► In the Seattle Times — Year-old tech-worker union has yet to win contract — A year after voting to be represented by a union, the Temporary Workers of America, a group of contract technology workers has yet to reach an agreement on a contract with the company that employs them.
► In today’s Seattle Times — Former GOP chair Chris Vance to challenge Sen. Patty Murray
► In the Spokesman-Review — Washington Supreme Court rejects charter schools — Charter schools are unconstitutional in Washington, the state Supreme Court said in a decision that endangers two charters in Spokane that just opened. The court in its decision released Friday afternoon voided an initiative approved by voters in 2012, saying charter schools don’t fit the definition of “common schools” that’s set down in the constitution because they lack local control and local accountability.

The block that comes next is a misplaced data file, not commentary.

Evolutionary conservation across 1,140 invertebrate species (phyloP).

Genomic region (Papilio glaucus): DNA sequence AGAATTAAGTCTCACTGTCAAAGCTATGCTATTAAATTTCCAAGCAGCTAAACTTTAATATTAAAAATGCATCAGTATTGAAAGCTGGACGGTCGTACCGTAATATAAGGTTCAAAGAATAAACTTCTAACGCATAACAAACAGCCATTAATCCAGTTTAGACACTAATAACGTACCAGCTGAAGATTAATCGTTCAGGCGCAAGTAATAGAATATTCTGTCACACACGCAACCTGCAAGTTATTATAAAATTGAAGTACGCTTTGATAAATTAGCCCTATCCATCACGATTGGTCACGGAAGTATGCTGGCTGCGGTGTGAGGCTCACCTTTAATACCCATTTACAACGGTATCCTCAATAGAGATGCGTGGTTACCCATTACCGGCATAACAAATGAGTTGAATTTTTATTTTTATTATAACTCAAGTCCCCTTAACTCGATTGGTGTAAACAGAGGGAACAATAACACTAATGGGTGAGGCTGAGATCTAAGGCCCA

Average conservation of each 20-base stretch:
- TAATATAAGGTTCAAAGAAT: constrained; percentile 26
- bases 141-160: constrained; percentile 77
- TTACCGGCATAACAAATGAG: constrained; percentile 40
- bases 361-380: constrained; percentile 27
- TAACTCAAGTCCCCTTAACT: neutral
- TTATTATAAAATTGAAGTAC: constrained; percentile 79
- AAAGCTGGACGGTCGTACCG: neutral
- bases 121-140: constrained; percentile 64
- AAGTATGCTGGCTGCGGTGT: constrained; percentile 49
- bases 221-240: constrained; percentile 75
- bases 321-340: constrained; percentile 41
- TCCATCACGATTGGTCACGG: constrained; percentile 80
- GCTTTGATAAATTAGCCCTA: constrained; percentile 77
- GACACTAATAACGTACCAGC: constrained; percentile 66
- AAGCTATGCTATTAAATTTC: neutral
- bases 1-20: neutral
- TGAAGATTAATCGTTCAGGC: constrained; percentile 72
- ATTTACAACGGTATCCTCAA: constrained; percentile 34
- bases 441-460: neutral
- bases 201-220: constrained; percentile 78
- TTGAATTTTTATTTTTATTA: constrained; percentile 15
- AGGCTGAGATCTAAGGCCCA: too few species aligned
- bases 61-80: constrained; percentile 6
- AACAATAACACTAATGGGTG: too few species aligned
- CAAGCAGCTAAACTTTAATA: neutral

► In the Olympian — Washington charter schools will stay open for now, despite surprise court ruling — The ruling doesn’t take effect for another 20 days, giving the parties time to file a motion for reconsideration. The Supreme Court justices didn’t say what would happen to existing charter schools after that, but ordered the case to return to King County Superior Court “for an appropriate order.”